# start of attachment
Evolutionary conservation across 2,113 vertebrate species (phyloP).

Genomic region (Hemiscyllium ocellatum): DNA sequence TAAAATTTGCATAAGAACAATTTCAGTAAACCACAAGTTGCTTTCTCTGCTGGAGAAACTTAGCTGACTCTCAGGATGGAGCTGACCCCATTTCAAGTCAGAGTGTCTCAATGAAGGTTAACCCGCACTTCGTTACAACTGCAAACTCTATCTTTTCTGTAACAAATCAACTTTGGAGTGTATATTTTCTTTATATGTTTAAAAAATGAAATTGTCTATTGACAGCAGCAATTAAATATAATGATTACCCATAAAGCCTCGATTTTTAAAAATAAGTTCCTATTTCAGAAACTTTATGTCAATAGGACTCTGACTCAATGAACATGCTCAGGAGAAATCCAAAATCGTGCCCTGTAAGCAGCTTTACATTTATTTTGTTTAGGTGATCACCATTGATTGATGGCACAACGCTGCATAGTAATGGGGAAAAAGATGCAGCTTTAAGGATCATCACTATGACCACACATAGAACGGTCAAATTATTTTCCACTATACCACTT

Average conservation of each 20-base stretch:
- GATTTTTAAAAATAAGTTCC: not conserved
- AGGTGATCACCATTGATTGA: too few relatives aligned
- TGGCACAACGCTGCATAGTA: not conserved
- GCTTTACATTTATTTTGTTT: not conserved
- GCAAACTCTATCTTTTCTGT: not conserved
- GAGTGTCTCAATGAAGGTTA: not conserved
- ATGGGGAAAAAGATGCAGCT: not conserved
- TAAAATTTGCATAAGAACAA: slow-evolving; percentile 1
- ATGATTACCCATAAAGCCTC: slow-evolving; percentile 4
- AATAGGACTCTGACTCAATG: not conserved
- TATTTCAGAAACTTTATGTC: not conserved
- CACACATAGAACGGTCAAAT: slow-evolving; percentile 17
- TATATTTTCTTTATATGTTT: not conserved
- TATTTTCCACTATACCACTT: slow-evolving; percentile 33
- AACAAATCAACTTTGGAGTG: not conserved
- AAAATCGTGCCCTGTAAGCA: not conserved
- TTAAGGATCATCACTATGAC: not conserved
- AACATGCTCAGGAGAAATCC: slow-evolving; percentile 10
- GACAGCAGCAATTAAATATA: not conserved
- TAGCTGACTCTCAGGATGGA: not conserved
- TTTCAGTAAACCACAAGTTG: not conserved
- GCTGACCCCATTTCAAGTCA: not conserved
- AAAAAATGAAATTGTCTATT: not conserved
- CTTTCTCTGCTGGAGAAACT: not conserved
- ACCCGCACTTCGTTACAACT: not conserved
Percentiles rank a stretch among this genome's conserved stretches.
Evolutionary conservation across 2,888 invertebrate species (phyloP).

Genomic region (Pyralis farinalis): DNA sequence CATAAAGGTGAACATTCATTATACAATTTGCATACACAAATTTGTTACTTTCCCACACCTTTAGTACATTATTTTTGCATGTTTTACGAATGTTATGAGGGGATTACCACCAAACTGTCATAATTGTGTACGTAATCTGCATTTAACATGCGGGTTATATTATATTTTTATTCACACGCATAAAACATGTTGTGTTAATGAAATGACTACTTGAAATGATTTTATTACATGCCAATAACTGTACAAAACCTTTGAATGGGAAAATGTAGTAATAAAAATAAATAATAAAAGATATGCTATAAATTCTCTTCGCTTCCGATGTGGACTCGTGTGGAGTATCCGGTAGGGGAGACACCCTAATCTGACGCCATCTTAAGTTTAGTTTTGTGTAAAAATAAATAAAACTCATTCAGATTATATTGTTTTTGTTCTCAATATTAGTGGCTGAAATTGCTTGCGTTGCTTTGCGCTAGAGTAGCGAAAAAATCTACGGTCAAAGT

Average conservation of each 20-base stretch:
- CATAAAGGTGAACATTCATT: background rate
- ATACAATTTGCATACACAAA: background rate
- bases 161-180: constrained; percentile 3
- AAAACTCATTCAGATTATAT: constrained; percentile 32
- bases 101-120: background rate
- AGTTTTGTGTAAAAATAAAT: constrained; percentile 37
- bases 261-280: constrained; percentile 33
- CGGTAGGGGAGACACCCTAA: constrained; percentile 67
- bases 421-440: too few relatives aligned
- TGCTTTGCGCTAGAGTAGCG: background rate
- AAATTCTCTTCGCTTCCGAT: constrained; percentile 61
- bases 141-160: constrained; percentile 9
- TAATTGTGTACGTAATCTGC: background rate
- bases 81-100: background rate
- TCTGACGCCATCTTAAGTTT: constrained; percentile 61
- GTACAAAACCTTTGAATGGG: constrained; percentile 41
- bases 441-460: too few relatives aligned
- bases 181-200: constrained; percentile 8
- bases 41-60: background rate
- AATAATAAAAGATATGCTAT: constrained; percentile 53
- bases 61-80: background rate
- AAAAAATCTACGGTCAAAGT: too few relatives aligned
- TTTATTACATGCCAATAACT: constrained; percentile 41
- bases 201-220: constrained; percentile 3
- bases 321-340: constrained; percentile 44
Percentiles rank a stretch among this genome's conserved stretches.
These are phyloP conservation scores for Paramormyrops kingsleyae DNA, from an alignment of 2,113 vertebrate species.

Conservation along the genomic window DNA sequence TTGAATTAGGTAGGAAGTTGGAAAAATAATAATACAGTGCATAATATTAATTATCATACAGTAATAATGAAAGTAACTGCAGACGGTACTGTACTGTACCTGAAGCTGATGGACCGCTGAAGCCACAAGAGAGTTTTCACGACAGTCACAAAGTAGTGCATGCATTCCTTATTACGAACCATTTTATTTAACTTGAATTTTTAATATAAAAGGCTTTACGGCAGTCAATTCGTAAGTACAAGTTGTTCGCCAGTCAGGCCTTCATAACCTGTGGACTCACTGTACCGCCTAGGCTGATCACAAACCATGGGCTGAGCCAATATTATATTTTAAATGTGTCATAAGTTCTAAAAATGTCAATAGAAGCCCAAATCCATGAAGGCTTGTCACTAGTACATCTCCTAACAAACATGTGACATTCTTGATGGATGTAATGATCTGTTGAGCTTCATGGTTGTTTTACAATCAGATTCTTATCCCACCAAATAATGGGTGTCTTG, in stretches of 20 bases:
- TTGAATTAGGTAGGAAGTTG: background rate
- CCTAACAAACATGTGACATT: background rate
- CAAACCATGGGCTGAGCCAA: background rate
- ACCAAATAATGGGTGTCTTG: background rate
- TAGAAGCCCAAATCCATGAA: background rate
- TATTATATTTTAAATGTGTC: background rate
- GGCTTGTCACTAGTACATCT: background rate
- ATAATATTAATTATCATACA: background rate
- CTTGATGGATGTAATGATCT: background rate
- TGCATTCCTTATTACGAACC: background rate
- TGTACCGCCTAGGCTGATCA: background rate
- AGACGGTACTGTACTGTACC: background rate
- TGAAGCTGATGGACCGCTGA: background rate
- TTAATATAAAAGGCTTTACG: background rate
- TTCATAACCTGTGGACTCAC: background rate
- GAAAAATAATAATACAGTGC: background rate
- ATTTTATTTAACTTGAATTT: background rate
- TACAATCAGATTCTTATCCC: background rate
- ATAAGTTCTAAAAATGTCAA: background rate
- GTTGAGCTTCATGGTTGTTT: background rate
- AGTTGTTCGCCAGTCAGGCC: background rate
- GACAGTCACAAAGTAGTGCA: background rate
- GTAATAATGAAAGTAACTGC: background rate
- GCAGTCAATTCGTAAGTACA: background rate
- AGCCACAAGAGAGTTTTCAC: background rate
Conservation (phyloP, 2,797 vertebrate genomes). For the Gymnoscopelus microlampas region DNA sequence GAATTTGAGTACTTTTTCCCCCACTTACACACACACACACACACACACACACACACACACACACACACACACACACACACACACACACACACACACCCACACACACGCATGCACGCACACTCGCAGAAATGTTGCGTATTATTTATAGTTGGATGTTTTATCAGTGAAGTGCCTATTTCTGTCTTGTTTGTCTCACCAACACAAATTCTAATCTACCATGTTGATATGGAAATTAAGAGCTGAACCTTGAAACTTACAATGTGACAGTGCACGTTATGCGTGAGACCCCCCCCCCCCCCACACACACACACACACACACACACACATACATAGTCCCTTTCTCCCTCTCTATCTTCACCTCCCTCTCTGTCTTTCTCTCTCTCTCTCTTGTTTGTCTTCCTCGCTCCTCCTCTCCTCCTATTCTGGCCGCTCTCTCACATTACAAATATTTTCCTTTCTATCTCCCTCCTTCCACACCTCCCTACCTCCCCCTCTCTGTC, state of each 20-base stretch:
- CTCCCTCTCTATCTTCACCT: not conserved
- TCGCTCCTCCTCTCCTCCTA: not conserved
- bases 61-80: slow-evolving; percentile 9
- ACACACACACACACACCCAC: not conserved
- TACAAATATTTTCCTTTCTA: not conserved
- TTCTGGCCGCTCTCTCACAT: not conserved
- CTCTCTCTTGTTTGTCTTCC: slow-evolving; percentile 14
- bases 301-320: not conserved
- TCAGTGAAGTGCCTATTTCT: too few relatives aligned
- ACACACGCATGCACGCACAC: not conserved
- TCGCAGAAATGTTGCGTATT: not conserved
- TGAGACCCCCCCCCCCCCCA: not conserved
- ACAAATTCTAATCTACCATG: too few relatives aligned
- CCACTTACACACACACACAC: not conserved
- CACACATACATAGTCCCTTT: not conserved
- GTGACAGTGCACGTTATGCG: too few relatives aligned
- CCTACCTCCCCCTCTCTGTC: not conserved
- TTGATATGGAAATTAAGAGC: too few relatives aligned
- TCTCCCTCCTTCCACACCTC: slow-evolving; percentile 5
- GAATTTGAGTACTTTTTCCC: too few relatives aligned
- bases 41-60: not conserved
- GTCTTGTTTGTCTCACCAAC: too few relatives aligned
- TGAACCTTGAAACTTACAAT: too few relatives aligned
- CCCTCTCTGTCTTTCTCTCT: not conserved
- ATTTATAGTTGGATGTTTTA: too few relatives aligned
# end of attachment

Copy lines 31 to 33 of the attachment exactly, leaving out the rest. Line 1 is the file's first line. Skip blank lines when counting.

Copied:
Genomic region (Pyralis farinalis): DNA sequence CATAAAGGTGAACATTCATTATACAATTTGCATACACAAATTTGTTACTTTCCCACACCTTTAGTACATTATTTTTGCATGTTTTACGAATGTTATGAGGGGATTACCACCAAACTGTCATAATTGTGTACGTAATCTGCATTTAACATGCGGGTTATATTATATTTTTATTCACACGCATAAAACATGTTGTGTTAATGAAATGACTACTTGAAATGATTTTATTACATGCCAATAACTGTACAAAACCTTTGAATGGGAAAATGTAGTAATAAAAATAAATAATAAAAGATATGCTATAAATTCTCTTCGCTTCCGATGTGGACTCGTGTGGAGTATCCGGTAGGGGAGACACCCTAATCTGACGCCATCTTAAGTTTAGTTTTGTGTAAAAATAAATAAAACTCATTCAGATTATATTGTTTTTGTTCTCAATATTAGTGGCTGAAATTGCTTGCGTTGCTTTGCGCTAGAGTAGCGAAAAAATCTACGGTCAAAGT

Average conservation of each 20-base stretch:
- CATAAAGGTGAACATTCATT: background rate